|Maggie Wallem Rowe, author of|
This Life We Share (NavPress)
Here's my official endorsement, which you'll find inside the cover:
"Maggie has spent decades following Jesus--as a pastor's wife, coworker, mother, daughter, and friend. Now she puts pen to page to share the wisdom she's learned along the way. Maggie has a gift for seeing the world and finding meaning in ordinary days, capturing it in delightful prose. She also has the gift of insight, the ability to harness her own self-awareness for the good of others. In this book, you'll find more than good advice; I expect you'll find a new friend."But don't just take my word for it, This Life We Share carries endorsements by Beth Moore, Sandra McCracken, Hugh Hewitt, Carol Kent, Sandra Richter, Gail MacDonald, and Lucinda Secrest McDowell, among others. In short, a whole generation of successful writers has recognized Maggie's keen insight and skill with words, and they have lined up to tell the world all about her first book!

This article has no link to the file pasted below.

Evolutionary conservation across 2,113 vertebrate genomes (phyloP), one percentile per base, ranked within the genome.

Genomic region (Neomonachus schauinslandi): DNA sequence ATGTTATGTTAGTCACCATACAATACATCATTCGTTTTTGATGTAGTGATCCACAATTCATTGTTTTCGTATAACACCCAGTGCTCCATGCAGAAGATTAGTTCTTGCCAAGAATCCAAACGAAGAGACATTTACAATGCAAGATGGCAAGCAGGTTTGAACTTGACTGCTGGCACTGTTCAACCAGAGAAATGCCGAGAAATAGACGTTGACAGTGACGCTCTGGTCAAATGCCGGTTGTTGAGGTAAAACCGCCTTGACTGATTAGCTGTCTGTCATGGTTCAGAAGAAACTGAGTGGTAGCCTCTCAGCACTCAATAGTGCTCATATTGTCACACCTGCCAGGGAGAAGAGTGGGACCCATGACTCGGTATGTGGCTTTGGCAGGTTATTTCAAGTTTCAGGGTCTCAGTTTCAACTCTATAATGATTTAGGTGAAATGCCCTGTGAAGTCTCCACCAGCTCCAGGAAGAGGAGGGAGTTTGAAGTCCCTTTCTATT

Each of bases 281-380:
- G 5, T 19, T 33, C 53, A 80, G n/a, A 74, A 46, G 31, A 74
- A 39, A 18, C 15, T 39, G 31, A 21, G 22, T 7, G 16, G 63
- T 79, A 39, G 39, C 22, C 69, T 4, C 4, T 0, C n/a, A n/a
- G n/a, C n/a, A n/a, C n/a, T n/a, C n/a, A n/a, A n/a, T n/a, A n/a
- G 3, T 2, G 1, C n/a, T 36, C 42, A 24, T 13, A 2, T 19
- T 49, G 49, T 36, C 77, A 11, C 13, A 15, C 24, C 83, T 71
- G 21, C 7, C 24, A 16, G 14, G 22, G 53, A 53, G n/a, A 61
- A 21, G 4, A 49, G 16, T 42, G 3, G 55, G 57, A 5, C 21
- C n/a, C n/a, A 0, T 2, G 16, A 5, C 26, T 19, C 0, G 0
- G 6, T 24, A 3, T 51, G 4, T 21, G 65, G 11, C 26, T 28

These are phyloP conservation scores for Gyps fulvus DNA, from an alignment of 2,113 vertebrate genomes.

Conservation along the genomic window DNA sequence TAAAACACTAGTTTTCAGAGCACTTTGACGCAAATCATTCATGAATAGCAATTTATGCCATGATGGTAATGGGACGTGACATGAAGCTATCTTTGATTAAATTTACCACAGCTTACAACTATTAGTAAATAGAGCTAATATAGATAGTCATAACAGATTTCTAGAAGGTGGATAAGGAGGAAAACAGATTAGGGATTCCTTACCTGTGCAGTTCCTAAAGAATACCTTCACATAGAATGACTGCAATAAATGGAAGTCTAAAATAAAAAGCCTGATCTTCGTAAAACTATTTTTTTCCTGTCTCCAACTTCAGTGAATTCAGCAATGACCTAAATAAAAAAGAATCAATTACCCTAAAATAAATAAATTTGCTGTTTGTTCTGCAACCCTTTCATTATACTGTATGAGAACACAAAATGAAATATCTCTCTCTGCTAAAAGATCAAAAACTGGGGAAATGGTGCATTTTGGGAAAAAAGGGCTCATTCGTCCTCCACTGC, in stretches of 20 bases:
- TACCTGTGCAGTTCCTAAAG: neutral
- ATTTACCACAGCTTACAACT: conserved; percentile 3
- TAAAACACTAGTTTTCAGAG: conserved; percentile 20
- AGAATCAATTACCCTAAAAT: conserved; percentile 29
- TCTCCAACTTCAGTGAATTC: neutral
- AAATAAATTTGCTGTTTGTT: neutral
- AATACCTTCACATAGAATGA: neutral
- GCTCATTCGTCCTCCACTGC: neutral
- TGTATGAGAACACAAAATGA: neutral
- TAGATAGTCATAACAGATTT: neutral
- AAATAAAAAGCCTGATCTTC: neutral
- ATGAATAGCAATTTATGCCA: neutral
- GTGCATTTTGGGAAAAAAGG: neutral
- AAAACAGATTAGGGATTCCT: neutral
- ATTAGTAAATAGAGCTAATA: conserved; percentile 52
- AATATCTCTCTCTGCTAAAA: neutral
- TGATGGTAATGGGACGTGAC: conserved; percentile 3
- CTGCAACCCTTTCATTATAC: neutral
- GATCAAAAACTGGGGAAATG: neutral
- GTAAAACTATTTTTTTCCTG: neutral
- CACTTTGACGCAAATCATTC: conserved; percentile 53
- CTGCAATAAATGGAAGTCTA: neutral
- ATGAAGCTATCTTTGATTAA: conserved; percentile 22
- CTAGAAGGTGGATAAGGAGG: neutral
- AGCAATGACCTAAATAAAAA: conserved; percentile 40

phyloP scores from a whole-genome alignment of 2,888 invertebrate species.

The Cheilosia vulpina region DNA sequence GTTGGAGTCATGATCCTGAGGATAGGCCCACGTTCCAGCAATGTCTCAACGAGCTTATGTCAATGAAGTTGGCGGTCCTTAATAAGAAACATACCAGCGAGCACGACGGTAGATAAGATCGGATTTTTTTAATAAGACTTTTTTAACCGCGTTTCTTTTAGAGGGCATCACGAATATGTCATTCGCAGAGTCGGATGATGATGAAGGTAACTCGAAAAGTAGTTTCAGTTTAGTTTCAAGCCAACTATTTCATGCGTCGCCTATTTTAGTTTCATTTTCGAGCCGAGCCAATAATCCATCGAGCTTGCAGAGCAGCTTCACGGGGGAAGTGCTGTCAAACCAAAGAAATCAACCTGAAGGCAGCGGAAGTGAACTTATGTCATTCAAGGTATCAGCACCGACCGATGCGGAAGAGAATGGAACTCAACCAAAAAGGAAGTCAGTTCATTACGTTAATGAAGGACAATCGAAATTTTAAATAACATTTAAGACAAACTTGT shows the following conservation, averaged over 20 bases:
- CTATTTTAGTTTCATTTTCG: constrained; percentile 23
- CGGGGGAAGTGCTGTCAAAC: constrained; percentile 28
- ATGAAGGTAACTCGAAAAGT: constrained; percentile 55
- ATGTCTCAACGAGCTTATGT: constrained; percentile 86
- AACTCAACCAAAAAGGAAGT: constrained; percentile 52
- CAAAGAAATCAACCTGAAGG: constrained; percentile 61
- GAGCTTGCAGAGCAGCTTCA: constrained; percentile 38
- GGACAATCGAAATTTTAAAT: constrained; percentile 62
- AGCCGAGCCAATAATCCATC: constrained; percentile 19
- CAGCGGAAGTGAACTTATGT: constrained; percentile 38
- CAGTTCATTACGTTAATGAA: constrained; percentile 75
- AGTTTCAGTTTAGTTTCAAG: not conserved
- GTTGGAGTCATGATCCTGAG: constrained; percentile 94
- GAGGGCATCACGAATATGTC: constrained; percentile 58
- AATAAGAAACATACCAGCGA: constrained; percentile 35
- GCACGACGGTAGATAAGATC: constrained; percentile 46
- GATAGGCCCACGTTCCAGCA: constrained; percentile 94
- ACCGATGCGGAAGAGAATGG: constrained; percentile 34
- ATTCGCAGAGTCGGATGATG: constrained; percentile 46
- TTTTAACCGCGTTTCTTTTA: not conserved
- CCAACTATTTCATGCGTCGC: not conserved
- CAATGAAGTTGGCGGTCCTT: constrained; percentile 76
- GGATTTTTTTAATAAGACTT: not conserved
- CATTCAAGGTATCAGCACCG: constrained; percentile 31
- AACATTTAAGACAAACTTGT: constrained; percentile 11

Sadly, my own copy of Maggie's book is held up in postal quarantine in a warehouse somewhere, awaiting clearance for international shipping. While I eagerly await its arrived, I asked Maggie if she would do us the honor of a blog interview. Here's the story behind This Life We Share:
For those who don't know you, please tell us a bit about yourself. Where have you lived and what roles have you played in these places?